Sunday, November 4, 2012

225. Rashomon

Directed by Akira Kurosawa

I read the trivia for this movie before I watched it and I immediately knew I was in for a treat (scroll down to see why).  Japanese cinema is always a treat.  Recently at a family dinner I said that my favorite action movie was Seven Samurai and I was practically booed out of the room.  But haters gonna hate and these movies are awesome.

A samurai is murdered in the forest.  A priest, his wife, and a woodcutter are all witnesses to the murder.  We hear and watch each of their stories, with the plot being slightly different each time depending on the person's agenda.  This kind of unreliable narrative has been done many times since (I was about to give some examples but I don't want to ruin any movies for you).  Actually, it was done before in Citizen Kane but Kurosawa swears he  saw Citizen Kane for the first time two years after he was done with this film.  Either way, it is extremely well done here; each time you watch the story unfold, your perspective changes until you mind is blown and you can't do anything productive for the rest of the day.  At least, that is what I am telling myself.

So the story is intriguing and entertaining until the last minute.  The actors are all excellent as well though her eyebrows are really weird; check it out:

But I digress.  Finally, the directing and cinematography are truly inspired; the film is beautiful 100% of the time.  A must watch movie.

RATING: *****

Interesting Facts:

Slugs kept raining down from the trees so the cast and crew had to slather themselves with salt to keep them away.

The word "Rashomon" was recently added to the Oxford English Dictionary with the definition "of or relating to the film Rashomon.

First time someone pointed the camera directly at the sun.

To make the rain show up against the backdrop, the crew put black ink in the rain.  This is clearly visible on the cast's faces in some scenes.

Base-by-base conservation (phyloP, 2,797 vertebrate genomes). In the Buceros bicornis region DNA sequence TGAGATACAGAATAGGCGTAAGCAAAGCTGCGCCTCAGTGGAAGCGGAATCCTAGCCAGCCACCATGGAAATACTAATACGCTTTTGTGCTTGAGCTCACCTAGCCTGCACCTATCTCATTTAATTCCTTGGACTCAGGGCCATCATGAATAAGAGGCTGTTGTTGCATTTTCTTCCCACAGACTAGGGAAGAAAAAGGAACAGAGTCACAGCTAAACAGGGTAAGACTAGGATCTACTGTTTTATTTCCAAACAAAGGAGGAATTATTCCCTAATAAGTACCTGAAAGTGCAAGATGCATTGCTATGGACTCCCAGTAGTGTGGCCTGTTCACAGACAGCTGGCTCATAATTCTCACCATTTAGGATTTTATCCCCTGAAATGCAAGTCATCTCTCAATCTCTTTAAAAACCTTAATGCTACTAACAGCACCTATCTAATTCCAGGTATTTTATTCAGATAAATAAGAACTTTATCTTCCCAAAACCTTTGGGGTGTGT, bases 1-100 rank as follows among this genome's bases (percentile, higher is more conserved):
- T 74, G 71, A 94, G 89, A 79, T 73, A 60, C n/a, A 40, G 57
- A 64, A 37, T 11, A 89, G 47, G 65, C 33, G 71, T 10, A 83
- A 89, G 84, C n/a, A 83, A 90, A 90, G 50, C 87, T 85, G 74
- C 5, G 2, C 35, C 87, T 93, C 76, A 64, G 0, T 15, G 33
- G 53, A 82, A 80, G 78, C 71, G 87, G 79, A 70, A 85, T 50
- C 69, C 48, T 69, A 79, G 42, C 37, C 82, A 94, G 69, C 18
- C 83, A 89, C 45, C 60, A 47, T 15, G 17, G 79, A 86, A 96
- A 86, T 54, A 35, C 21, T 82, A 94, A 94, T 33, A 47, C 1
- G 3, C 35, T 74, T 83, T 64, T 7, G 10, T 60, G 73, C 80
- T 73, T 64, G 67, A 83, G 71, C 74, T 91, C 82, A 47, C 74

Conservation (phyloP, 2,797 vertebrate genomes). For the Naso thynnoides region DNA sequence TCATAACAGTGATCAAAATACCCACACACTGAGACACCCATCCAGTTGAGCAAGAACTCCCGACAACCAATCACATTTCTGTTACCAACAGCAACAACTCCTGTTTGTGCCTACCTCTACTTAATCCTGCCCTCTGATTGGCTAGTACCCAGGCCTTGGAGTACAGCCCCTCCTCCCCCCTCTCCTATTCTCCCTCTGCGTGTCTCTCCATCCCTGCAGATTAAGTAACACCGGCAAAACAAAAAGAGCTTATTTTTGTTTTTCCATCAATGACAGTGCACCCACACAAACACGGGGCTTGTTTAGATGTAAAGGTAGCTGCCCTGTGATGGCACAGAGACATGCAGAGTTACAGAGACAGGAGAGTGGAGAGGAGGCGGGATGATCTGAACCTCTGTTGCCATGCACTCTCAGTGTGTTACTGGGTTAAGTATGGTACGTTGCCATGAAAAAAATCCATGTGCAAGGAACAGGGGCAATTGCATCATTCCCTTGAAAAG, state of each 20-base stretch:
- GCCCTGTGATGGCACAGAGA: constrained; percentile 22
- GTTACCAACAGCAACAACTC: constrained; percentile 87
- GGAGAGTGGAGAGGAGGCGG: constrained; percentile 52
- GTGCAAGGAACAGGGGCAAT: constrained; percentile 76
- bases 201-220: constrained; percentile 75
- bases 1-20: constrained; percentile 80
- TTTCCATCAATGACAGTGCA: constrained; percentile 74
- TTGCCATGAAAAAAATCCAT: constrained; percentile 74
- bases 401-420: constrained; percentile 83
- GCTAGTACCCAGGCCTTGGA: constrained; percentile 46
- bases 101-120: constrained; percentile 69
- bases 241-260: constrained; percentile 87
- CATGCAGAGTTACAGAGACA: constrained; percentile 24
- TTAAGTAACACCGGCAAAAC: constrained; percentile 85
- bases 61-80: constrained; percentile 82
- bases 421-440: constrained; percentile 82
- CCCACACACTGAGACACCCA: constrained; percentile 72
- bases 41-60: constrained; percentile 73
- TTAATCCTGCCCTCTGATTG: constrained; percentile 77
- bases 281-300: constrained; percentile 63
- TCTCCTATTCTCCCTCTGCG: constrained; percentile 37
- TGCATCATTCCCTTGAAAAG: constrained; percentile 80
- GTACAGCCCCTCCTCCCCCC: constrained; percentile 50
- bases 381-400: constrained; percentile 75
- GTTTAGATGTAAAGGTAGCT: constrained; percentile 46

Often cited as the reason the Academy added The Best Foreign Film category.


  1. Ohh.. No comments?

    This film deserves some sort of reply, so here goes..

    two good excuses.. I'm hitting a bit of a Kurosawa run at the moment "Hidden fortress", "Drunken Angel", "Stray Dog".. and last night the utterly magnificent "High and Low"
    Amanda, you like Noirs.. Most of the above are classed as 'Noir'.. so perhaps try one or two. I thing High And Low is fantastic.. It is almost two films... moral dilemma in the first bit, police procedural in the second half..
    Also I recently saw the American remake of this .. "The Outrage".. with Edward G Robinson. No, seriously. It's actually not that bad.

    But, as ever, I digress... I am supposed to be here to talk about Rashomon.
    We were talking before about how some types of film can blend in the memory with age.. Well, some of Kurosawa's Samurai ones do that.. but not this one.

    1. I will definitely check those out. Rashomon is definitely memorable for its unique narrative style.

  2. I enjoyed how unique this movie was, but I watched it in a Japanese Cinema class so I'm not sure how much I would have appreciated it if I didn't get the background and discussion in class.

  3. I'm jealous Rachel .. I'm sure that gave you a heck of a deeper insight. I'm sure I missed 80 - 90% of the things that an ordinary Japanese cinema goer would have gently smiled at...

  4. Thumbs up on this one. It is great to watch and mindblowing to think of. It is not the best Kurosawa ever did, but a fantastic example of taking a concept (the ambiguous truth) and turn it into a great movie.
    I bet standing up for old Japanese Samurai films in a social gathering would mark you as a snob. It is like saying that German expressionism was the climax of black and white cinematography. It is true, but nobody gets it.

    1. Ah I forgot about this one I have to rewatch it!